Missing HOME folder

You should be careful of random, unverified advice from strangers on the internet, especially on YouTube…

DistroTube is not bad, I quite like him, but even he occasionally gives terrible advice.

If you’re unsure, ask here on the forum, that’s the safest way to get help. Here people also say stupid things, but they are usually corrected quite quickly.


yay and paru are very similar tools. Feel free to use whichever you prefer.


See this:

I also recommend against using Pamac (and any other GUI package manager), but people seem to like it… It’s not as terrible as Discover (which is really not meant to be used with Arch-based distros, and is, by default, absent from KDE on Arch).


Don’t feel bad. There are a number of Arch based distro’s out there that use discover. I even have it on an Arch install. Anything can go wrong even using pacman things can go awry. Not necessarily pacmans fault. It’ s the same with using Pamac. It’s not recommended way to do updates. I typically update using the update from the welcome app. If not i use yay or pacman. But i have and i do sometimes use discover. So I’m not the one to be lecturing you. I’ll probably get lectured myself just for having discover. :laughing:


It’s not lecturing, it’s just friendly advice.

You can use Discover if you want. For all I care, you can use a bucket of water to update your OS. Just don’t hold it against people who point out that the outcome of that might not be what you had in mind. :wink:


Now you’re lecturing me. :roll_eyes:

Edit: That’s okay… i can take it!

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Linux (including EndeavourOS) is all about choice… that also includes BAD choices, though :grin: The other thing about Linux in general is the multiplicity of opinions…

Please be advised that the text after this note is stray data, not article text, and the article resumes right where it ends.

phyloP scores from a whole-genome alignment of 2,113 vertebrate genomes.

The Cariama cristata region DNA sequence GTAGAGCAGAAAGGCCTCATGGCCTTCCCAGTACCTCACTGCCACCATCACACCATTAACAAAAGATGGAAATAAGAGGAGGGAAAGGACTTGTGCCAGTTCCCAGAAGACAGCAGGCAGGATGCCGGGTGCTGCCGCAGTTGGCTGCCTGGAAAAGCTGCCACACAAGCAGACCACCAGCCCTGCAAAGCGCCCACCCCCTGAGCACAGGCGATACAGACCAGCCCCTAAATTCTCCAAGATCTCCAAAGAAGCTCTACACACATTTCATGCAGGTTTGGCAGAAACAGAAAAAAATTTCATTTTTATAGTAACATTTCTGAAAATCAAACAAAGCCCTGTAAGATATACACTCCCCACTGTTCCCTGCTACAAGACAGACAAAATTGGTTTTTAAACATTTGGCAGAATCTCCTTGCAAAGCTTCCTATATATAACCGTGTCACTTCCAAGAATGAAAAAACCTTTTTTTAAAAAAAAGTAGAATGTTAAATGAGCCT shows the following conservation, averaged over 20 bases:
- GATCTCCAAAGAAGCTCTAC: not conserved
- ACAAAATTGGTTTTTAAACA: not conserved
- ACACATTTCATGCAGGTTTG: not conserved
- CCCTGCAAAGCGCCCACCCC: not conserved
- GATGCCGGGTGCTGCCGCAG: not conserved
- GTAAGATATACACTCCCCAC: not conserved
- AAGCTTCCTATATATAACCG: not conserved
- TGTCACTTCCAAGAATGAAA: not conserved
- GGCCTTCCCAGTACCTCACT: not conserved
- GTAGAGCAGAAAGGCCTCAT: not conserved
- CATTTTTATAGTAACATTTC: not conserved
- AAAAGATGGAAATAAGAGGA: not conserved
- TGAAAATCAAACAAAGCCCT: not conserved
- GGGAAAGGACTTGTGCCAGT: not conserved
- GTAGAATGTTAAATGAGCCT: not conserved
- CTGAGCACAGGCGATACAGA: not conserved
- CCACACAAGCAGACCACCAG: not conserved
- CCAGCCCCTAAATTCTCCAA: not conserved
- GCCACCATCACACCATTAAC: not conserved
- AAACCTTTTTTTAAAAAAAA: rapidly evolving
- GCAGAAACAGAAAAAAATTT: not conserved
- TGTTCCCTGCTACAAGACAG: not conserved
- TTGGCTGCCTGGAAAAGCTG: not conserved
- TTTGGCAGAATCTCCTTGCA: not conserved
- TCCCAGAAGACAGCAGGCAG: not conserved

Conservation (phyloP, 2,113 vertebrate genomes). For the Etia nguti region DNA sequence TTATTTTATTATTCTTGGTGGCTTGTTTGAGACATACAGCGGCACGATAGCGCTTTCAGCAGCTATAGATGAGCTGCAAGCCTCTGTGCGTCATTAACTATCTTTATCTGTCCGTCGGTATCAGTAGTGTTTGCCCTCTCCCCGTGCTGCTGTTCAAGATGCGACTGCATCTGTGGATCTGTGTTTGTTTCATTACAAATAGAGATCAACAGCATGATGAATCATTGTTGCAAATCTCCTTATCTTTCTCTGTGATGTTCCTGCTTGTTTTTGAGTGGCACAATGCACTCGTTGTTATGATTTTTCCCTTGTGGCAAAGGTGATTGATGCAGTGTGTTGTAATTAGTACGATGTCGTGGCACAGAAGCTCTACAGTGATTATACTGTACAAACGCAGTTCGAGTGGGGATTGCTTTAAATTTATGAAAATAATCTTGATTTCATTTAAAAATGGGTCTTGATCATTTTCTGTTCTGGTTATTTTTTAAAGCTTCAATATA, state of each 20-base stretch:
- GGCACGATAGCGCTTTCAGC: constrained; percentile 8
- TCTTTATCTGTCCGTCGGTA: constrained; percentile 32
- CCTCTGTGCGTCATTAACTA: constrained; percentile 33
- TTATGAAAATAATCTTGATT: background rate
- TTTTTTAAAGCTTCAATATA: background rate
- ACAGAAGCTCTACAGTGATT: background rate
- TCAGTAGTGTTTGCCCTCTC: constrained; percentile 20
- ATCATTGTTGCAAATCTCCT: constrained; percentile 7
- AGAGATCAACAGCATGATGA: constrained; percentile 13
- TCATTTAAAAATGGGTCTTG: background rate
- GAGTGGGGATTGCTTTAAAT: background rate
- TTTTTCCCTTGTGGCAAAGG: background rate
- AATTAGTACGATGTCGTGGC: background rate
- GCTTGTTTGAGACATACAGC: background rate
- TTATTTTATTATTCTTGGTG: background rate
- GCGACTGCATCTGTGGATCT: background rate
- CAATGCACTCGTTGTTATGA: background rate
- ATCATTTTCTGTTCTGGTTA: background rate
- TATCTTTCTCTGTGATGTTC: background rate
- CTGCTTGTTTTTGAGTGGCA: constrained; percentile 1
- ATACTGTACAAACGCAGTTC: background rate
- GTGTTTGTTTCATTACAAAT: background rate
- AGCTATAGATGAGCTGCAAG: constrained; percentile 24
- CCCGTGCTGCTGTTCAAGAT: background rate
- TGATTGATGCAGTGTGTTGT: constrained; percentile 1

My Dad was a professor at the University of Toronto - so I believe in the place of a good lecture!


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You got that right. Some people are just super opinionated…like you know always telling you stuff! :rofl:

Yeah, sure. Linux gives you the freedom to do things to your computer some (opinionated?) people might consider bad.

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I’ve also been using " Welcome app ". Maybe that is strongest way to update.
Thank You for Your information.

Sorry about my bad english.


That is also fine.

There are many valid ways to update your system.

  • The welcome app or UpdateinTerminal which is the same thing
  • Using a helper such as yay, paru, pikaur, aura or trizen
  • Using one of the gui applications built for Arch-based distros octopi, pamac-aur or bauh

We all have our personal preferences but all of the above options will ultimately get your system updated.


I just use sudo pacman -Syu and run yay -Syu when I see an AUR update. Otherwise, I just stick to the good old pacman. Dependable and robust.


A little more about Discover from Nate Graham, a KDE Plasma developer: